I love gardening, but to paraphrase the old saying - it's not all a bed of roses. Case in point, the apple, almond and plum trees are in bloom and the apricot trees are just past bloom. The problem: the weather last night - snow and a low of 29.5°F and the forecast for tonight is below freezing again.
Act Now! Supplies Are Limited! Unheard of Savings! Operators are standing by (they really are)!
As much as I hate to say it, there is a true 'limited time offer' for New Mexicans starting on April 22 (which is Earth Day, by the way). You can save $200 (or more) off the price of an Energy-Star rated clothes washer, refrigerator or furnace. There is some fine print to read*, but it's not a bad deal - if you need a new washing machine, fridge or furnace.
The birds are singing, La! The fruit trees are blossoming, La! All this April is busting out all over, but the bummer of taxes due remains. And what a bummer it was. We wrote checks, we crammed forms into envelopes, we raised our voices in thanks for TurboTax, and then off to the post office and the bloody things were off. We have made our contribution to civilization.
1) The people of the Navajo Nation need jobs and electricity.
2) The Navajo Nation has great wind and solar resources.
3) The Navajo Reservation has highly polluted air due to existing coal-fired power plants.
4) A key air pollution permit for the proposed Desert Rock coal power plant has been remanded.
6) The Navajo Nation's Diné Power Authority and Sithe Global Power are committed to moving forward with the Desert Rock Coal Power Plant.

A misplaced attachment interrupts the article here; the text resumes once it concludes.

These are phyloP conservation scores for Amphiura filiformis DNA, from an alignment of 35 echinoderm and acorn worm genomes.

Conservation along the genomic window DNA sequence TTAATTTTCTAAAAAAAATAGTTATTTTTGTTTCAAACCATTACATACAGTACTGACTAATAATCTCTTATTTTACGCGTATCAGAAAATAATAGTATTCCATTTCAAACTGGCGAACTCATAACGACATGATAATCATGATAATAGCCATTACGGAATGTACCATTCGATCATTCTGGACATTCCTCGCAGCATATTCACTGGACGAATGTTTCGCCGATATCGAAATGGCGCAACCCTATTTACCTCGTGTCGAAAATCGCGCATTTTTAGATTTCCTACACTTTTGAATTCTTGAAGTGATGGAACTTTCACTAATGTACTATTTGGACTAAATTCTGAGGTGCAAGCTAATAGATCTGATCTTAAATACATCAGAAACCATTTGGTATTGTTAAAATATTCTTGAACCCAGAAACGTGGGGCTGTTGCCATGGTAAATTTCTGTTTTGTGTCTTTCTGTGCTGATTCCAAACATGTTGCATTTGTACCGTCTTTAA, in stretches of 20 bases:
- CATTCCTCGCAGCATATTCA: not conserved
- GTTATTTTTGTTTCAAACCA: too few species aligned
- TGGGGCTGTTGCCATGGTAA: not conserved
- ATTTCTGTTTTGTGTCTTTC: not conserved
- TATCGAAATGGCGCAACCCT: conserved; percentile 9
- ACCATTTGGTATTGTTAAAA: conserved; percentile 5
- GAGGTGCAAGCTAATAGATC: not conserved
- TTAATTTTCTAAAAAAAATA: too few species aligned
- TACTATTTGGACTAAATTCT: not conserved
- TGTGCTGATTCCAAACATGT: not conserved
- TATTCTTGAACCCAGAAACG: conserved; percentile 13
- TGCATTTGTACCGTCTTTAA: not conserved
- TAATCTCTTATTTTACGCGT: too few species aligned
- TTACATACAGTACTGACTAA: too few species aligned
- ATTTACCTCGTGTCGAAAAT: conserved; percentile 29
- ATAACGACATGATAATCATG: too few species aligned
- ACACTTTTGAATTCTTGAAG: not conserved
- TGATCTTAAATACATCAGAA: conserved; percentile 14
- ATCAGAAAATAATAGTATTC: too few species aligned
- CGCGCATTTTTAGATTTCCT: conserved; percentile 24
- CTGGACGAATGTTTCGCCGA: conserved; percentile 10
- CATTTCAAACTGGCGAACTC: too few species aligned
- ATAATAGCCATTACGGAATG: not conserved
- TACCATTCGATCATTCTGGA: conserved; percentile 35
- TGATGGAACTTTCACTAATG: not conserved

I sometimes envy landscape architects – they have some pretty clear problems to solve, and everyone likes plants. But one of the benefits of working at a large multidisciplinary design firm is that I can wander around the office and see what my colleagues are up to. Since we all speak the language of design we can usually talk pretty coherently across disciplines. I get to live the life of a landscape architect vicariously, but still escape at a moment’s notice when the going gets rough.
Gardening last year was pretty frustrating. Weeks of hot and dry weather stunted growth in most gardens in the area. A scorching summer was followed by ravenous grasshoppers that ravaged our fall greens. But, Spring is all about renewal and promise. The very same garden bed that was mowed flat by grasshoppers in the fall is now coated with surprise greens.
At any trade show, it’s usually worth it to barge in to a random event, feel awkward for a moment in exchange for a free drink and a chance to encounter new perspectives. So after a long day of seminars at Greenbuild, I found myself making small talk among a group of well dressed facilities managers involved in the LEED for Existing Buildings side of things. This is actually a very important part of the sustainability equation, since the operational energy of a commercial building will surpass the embodied energy used to make that building a few years after the building opens.
It's hard to tell now with a fresh blanket of snow on the ground, but this is garden planning season. Days are getting longer and the Spring Solstice is less than a month away. Farmers and gardeners, even rank amateurs like myself, are excitedly thumbing through seed catalogs and websites, anticipating that day when seedlings can brave the elements.